4. is the deep, deep despair that must have been coming out of Chinese quarters, for the Chinese to start letting go of their $1 trillion in dollar-denominated assets.  As the dollar sinks, the reserves of the Bank of China lose hundreds of billions of dollars in exchange-value each year — and to think the Bank of China would rather suck up this loss merely for the sake of getting something for their dollars…

    Oh, yeah, and meanwhile the overwhelming majority of the world’s people scrape by on next to nothing as their world is steadily being destroyed by capitalists.  But that’s always a story.

  5. I also follow your posts at Orange but this community feels much friendlier to me.

    There was an interesting front page piece in today’s NY Times on how this is affecting things as far away from the U.S. as the finances of small towns in Norway. It’s not on the front page of the electronic edition, but here’s the link.

    It amazes me that so many people would invest in these kinds of financial instruments. If subprime means that these are more risky mortgages, either people were being incredibly stupid, or they thought that they weren’t actually more risky but just bigger rip-offs for a class of people, which they thought they’d get a chunk of. That many of these mortgages turned out to be the result of intentional rip offs, and that that rip-off just rippled upstream as well as down, well that screams to me for more regulation of the mortgage industry. Did I just make any sense at all?

  6. I get when I look at those graphs, that’s not going away anytime soon, is it?  

    But this is really disturbing:

    pain will not be spread equally across the economy, and it’s highly likely that the weak will bear the brunt of it, unless solidarity, equality and fairness become dominant political principles once again.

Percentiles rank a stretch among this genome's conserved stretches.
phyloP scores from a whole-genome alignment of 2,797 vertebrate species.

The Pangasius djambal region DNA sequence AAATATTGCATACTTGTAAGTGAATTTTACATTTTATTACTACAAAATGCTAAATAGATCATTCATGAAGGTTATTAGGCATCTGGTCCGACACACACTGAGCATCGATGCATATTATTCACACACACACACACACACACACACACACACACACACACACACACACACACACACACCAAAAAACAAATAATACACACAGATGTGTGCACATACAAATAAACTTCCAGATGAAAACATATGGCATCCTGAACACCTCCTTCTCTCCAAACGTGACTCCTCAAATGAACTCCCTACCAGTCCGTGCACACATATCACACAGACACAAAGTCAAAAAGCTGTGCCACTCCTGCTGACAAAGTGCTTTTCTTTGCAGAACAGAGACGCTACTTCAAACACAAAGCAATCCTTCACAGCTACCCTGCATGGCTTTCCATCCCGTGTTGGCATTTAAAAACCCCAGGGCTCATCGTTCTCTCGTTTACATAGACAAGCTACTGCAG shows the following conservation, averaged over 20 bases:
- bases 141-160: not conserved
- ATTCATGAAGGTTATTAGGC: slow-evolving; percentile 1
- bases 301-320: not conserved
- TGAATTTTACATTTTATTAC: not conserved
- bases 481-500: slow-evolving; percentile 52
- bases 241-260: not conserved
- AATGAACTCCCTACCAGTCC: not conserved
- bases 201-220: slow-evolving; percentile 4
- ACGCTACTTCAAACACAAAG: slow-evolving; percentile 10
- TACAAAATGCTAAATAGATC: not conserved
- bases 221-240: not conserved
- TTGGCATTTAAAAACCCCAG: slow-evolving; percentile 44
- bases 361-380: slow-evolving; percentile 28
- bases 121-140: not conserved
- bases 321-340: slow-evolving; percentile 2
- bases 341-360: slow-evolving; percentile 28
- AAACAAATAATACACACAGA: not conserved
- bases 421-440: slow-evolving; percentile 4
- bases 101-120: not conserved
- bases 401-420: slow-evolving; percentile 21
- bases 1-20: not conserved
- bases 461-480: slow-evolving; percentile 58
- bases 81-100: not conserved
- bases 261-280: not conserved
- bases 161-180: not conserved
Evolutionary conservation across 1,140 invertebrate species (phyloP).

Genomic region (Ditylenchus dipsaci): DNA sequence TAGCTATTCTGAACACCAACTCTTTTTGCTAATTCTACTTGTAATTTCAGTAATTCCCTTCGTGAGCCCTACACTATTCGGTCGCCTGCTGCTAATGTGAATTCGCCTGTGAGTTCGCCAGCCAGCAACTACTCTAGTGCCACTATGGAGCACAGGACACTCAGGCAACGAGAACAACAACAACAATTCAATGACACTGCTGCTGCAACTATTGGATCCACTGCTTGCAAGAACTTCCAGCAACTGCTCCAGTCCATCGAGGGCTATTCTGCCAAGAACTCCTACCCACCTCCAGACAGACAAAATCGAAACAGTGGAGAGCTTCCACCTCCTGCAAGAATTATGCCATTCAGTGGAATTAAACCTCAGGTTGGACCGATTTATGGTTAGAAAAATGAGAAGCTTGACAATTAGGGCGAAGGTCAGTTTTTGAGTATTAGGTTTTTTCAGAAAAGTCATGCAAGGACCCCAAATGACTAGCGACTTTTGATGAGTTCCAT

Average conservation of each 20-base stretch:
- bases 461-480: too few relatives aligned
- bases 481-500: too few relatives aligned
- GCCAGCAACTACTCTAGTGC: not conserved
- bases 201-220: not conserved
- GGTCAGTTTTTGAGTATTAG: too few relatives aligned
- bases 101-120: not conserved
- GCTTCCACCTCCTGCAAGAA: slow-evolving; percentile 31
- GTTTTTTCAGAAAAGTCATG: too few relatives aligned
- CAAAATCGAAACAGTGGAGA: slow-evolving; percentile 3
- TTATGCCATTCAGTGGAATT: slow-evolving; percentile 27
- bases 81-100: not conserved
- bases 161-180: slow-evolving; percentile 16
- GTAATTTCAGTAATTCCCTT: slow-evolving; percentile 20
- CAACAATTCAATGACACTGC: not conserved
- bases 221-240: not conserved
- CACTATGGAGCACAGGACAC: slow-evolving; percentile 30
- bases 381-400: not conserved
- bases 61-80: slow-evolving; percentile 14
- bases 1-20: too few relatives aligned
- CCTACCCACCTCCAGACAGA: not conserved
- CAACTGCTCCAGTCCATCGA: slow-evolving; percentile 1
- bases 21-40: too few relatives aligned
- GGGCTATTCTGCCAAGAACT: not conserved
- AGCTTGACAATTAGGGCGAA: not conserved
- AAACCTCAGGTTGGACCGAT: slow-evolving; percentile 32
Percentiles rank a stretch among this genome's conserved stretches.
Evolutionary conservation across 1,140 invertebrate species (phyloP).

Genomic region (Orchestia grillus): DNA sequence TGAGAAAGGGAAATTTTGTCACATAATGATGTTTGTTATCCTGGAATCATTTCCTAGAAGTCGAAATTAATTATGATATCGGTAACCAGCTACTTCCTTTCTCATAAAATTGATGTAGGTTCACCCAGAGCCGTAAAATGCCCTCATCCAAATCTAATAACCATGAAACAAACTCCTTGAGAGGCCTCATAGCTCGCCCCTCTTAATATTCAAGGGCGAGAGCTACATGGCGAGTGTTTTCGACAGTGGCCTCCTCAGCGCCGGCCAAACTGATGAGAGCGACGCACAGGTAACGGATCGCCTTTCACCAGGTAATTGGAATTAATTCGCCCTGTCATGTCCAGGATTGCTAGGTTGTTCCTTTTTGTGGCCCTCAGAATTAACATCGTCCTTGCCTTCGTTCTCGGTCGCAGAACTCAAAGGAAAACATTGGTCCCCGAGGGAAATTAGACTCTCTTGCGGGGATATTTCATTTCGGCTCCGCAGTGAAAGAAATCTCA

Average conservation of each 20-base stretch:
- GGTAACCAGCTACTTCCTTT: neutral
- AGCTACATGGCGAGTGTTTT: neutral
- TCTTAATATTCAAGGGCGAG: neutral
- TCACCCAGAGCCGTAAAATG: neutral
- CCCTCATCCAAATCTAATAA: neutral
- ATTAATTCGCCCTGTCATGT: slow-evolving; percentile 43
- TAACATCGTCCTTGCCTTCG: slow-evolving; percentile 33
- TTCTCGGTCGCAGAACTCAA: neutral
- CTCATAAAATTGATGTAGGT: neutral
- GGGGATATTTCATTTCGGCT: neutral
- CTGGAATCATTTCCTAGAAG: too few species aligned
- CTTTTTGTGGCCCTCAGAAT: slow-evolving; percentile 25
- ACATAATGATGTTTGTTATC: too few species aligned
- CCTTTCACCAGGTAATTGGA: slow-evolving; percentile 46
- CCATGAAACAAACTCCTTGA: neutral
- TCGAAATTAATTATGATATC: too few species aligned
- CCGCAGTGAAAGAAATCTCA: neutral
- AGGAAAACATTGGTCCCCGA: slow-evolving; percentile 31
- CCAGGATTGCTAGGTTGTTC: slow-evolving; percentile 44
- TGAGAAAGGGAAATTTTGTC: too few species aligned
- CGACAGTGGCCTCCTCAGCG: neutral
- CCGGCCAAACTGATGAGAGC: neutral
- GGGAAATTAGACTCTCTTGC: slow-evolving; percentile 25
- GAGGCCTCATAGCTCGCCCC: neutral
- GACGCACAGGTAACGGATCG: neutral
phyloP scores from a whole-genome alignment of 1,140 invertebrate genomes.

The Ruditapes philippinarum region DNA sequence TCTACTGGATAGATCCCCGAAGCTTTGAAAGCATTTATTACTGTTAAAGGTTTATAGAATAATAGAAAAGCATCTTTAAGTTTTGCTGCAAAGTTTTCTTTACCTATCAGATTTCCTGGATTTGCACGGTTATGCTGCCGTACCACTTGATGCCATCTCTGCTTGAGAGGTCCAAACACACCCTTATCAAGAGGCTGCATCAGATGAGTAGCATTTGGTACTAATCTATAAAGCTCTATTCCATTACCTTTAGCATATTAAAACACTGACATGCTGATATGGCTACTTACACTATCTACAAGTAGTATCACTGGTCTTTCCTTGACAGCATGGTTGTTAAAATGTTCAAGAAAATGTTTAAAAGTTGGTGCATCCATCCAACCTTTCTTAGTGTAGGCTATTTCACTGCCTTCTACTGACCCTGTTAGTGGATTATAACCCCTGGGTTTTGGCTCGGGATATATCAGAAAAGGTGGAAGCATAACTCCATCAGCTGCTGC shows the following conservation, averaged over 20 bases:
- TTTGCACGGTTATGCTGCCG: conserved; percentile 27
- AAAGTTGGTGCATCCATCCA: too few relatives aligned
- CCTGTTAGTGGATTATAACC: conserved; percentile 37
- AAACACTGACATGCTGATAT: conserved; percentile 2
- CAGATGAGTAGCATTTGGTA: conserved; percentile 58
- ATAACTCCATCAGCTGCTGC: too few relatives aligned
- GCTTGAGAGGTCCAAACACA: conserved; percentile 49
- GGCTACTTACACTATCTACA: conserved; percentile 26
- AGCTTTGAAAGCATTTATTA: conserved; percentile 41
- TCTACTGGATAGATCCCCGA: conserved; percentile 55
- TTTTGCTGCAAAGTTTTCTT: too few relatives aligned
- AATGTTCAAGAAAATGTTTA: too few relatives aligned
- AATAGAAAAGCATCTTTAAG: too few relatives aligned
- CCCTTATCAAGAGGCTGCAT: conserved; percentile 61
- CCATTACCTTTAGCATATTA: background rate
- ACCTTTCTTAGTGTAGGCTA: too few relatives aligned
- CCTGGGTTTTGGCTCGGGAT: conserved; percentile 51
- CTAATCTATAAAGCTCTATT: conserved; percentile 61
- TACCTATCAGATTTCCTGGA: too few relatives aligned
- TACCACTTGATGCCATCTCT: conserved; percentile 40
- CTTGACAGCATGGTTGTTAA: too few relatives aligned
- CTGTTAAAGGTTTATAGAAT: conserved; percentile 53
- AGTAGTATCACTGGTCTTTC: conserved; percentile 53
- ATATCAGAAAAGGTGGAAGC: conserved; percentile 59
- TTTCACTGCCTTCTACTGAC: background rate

Just yesterday, there was a story in the NY Times about how the bulk of child support payments in many states are not going to the mothers and children they are intended for, but to repay the state welfare funds — http://tinyurl.com/36jfcu — exactly what you are talking about. Every time it seems this administration has hit a new low, they outdo themselves. I don’t even want to imagine what they might do next.  

  7. Asset-backed paper is seen as “toxic waste”, and no longer provided – it continues to exist in so far as banks would rather roll over paper that cannot be repaid rather than make all the underlying losses appear in plain sight.

    It’s like living in a video game or maybe the neopets website.

  8. is the most distressing of all. Maybe because the others are little less comprehensible to me. Why was there none of the gains in productivity over the past 5 years for the workers? I can’t understand this. This is the fundamental immorality in the system. This is what is going to bite us in the butt. Well, it already has, obviously. Somehow I’d like to think that someone who deserves it will pay the price at some point. But then again I’d like to believe in Santa Clause too.

    • documel on December 3, 2007 at 12:19 am

    Paulson is talking to lenders to ease “their” pain, which is similar to the rapist telling us to roll over.

  9. ever admit that a recession is occurring or will they continue to  tout the success of their economic policies despite their obvious failure?